London has begun to shut its public parks after thousands of people flaunted coronavirus social distancing rules at the weekend.
Hammersmith and Fulham Council has become the first local authority in the UK to close all of its parks after they were ‘full of people’ on Saturday and Sunday.
Meanwhile, The Royal Parks which runs numerous public spaces in the capital including Hyde Park, Regent’s Park and Richmond Park has threatened to shut all of its gates unless people follow social distancing guidelines.
The government has advised against all non-essential travel and social contact with those who do go outside for exercise told to stay at least two metres away from other people.
Ministers have put in place the guidance in a desperate bid to slow the spread of the deadly disease but there are growing fears some people are failing to take the outbreak seriously enough as they continue to meet up in groups and stand too close to each other.
The start of the parks shutdown came as the government updated domestic travel advice to tell people not to visit second homes, holiday homes, campsites or caravan parks.
Ministers said people should not visit those place either for self-isolation or for a holiday because doing so would place unnecessary strain on rural communities.
The continued failure of some people to adhere to the government’s social distancing and travel guidance means Boris Johnson is now considering whether or not to impose more draconian measures which could see rules being legally enforced.
Boris Johnson said yesterday the government could toughen social distancing rules if people refuse to comply as ministers urged people not to visit second homes, holiday homes or campsites
Richmond Park in London was busier than usual on Sunday as hundreds of dog walkers, cyclists, joggers and drivers visited the public space in the west of the capital
The government has urged people to stay at least two metres away from others. Richmond Park is pictured on Sunday
The government issued update domestic travel advice after a weekend which saw people flaunt the advice telling them to stay at home. Pictured is a packed Snowdon in Wales on Saturday
The weekend saw numerous examples of crowds of people visiting tourist hot spots, parks and markets across the country.
Hammersmith and Fulham Council said it was acting to close all of its parks in the west of London in order to observe the government’s social distancing guidance but insisted the decision will be kept under review.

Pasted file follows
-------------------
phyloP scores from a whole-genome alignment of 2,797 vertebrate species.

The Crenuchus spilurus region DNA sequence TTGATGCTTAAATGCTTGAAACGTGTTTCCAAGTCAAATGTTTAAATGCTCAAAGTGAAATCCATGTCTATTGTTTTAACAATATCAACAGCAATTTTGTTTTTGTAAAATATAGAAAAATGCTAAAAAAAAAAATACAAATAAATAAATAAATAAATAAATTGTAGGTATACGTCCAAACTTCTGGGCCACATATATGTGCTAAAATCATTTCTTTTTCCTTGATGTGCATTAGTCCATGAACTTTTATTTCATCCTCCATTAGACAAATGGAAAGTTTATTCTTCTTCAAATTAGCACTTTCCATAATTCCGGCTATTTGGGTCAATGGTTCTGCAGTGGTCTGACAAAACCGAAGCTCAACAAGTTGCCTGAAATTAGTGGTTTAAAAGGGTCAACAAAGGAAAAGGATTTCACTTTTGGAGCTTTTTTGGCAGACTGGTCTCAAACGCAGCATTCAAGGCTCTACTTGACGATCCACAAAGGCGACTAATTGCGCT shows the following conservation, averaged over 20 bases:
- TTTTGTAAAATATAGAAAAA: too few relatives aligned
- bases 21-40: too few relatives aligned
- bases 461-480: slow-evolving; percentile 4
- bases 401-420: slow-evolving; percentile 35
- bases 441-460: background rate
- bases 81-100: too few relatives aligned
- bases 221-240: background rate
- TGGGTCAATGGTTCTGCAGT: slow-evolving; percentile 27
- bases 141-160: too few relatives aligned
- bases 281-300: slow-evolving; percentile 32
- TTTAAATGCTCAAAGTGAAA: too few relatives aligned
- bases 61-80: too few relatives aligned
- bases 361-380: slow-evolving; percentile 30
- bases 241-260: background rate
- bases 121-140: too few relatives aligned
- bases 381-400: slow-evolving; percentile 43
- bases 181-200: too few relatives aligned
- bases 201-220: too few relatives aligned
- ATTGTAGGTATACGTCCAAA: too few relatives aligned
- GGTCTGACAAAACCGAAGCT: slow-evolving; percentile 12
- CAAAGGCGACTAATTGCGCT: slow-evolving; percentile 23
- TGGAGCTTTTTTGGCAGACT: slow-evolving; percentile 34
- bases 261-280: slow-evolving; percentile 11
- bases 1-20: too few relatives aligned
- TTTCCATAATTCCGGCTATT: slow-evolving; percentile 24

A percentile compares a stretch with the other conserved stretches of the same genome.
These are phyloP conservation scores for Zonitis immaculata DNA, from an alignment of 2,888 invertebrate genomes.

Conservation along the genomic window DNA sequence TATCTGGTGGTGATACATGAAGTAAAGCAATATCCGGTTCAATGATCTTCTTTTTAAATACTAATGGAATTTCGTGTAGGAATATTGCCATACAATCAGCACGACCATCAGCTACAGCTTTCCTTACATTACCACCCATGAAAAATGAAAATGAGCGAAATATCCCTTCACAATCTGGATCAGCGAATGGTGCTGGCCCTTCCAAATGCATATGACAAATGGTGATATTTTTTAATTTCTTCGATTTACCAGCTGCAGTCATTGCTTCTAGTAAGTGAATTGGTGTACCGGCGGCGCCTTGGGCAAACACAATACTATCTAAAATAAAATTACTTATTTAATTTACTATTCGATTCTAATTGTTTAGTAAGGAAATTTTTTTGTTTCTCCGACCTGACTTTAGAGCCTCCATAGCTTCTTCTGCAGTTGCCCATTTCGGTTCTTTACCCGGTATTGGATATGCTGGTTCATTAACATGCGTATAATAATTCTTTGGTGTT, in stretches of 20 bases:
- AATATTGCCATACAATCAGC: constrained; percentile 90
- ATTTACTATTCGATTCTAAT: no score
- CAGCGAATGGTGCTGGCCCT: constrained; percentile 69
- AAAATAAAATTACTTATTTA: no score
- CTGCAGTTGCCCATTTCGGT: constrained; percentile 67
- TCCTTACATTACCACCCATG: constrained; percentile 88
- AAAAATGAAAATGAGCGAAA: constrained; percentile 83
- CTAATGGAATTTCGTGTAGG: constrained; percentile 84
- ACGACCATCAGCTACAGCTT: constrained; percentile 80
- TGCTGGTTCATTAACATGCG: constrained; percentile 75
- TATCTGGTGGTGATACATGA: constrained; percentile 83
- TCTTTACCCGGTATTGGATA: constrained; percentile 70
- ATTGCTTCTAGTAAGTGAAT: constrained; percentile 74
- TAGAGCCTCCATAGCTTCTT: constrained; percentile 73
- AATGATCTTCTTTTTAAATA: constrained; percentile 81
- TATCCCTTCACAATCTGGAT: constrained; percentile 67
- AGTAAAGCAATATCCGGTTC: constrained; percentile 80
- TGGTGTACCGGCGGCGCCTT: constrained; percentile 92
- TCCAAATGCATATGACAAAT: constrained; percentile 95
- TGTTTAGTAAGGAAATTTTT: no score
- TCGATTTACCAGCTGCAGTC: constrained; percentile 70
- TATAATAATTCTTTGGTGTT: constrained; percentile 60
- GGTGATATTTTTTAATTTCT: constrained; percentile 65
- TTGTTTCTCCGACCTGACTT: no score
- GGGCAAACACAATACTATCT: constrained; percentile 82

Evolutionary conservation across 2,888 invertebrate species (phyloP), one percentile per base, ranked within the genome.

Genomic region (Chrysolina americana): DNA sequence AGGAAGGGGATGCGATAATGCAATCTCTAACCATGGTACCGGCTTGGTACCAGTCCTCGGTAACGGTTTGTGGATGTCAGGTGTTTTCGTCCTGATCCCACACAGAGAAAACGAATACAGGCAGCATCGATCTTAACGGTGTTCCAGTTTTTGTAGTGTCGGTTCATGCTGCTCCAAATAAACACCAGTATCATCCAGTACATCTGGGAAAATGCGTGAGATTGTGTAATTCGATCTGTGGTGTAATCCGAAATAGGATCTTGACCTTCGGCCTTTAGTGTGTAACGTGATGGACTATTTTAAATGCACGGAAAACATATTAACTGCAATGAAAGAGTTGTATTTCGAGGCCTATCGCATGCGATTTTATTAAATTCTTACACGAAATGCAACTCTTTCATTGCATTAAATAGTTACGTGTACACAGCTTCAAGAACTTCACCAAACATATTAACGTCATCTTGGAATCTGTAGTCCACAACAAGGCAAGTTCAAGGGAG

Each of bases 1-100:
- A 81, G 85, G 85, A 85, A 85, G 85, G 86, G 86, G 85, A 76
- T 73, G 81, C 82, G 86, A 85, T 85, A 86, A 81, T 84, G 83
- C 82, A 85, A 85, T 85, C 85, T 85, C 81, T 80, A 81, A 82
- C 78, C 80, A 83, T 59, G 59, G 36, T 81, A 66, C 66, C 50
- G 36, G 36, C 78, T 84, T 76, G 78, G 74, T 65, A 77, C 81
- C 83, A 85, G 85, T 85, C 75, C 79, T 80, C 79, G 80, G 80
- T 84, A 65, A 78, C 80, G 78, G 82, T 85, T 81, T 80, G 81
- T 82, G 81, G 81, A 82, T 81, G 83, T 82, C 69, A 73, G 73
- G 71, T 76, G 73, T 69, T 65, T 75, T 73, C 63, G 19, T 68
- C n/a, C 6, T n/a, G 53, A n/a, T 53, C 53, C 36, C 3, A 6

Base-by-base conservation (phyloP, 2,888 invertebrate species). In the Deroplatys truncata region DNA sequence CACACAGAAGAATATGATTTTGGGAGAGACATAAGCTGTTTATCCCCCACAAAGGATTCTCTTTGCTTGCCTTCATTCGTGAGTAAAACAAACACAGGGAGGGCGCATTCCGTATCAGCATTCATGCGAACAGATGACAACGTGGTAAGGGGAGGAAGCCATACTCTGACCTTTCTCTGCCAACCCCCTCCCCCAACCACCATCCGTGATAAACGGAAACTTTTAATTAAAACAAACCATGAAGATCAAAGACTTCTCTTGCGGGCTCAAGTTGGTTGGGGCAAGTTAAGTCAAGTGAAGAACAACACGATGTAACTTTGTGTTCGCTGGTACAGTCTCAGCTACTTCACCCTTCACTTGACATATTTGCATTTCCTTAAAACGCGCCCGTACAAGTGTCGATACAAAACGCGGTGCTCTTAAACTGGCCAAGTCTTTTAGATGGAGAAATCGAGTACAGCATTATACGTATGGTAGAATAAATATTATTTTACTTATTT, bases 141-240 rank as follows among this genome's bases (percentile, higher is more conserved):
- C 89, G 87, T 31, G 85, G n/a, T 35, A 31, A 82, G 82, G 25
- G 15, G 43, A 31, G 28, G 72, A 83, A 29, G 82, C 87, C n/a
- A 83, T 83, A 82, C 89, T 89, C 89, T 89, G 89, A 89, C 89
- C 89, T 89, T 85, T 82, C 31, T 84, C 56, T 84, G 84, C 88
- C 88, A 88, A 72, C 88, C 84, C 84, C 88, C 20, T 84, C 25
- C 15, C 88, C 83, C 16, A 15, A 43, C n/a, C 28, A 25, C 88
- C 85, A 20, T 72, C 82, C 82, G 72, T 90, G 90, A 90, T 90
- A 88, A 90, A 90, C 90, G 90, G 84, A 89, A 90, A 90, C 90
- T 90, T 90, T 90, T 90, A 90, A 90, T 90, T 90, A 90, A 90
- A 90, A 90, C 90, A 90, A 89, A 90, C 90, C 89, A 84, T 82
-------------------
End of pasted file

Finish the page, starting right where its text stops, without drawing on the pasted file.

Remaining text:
Councillor Stephen Cowan, leader of Hammersmith and Fulham Council, said: ‘Our parks have been full of people this weekend with a significant proportion ignoring government guidelines on social distancing.
‘This raises the serious likelihood of cross-infection. By closing our parks, we are putting the safety of all our residents first.’
The Royal Parks said in a statement that its public spaces will remain open because they are ‘vitally important at this time’ because of the physical and mental health benefits they can provide.
But it made clear that if people fail to follow the rules then the parks will shut.
It told users social distancing is ‘absolutely crucial’ as it also announced all cafes and kiosks would close in a bid to prevent people congregating in one area while roads would also be shut in some parks.
‘We have also made the decision, based on police advice, to start closing our roads to traffic in the outer parks (Richmond, Bushy and Greenwich Parks),’ the organisation said.
‘Roads will remain open in the inner parks (Hyde, Regent’s, St James’s Parks), but all designated car parks are now only open for key workers with a permit. All parks remain open to cyclists.
‘We will keep this situation under constant review. If people do not follow social distancing guidelines, we will have no choice but to consider closing the parks.’
It came as updated cross-government UK travel advice issued last night told people not to visit holiday homes or campsites and urged everyone not to travel ‘unless it is essential’ in order to help stem the spread of coronavirus.
The advice warns of the potential impact second home owners or holiday home owners could have on vital rural services if they leave their primary residence and head for the countryside.
It states: ‘This guidance is for people planning to visit second homes or holiday premises during the coronavirus (COVID-19) pandemic.
‘Essential travel does not include visits to second homes, camp sites, caravan parks or similar, whether for isolation purposes or holidays.
‘People should remain in their primary residence. Not taking these steps puts additional pressure on communities and services that are already at risk.’
The government has already advised against ‘all but essential international travel’ as countries around the world respond to the crisis.
As of yesterday there were 5,683 identified cases of coronavirus in the UK and the death toll stands at 281.
Mr Johnson yesterday delivered a warning to the UK that unless everybody takes the government’s social distancing guidance seriously ministers will be forced to go further.
Speaking at his daily coronavirus press conference in 10 Downing Street, Mr Johnson said: ‘You’ve got to observe social distancing.
‘If people can’t do that, won’t do that, don’t do that, we will of course have to bring in tougher measures.’
He added: ‘I don’t think you need to use your imagination very much to see where we might have to go, and we will think about this very, very actively in the next 24 hours.’
The potential toughening of the measures could involve the UK following the lead of France, Spain and Italy where people are only allowed to leave their homes for essential reasons. Those who refuse to comply are hit with fines.
The government could also decide to unilaterally close all of the UK’s parks.
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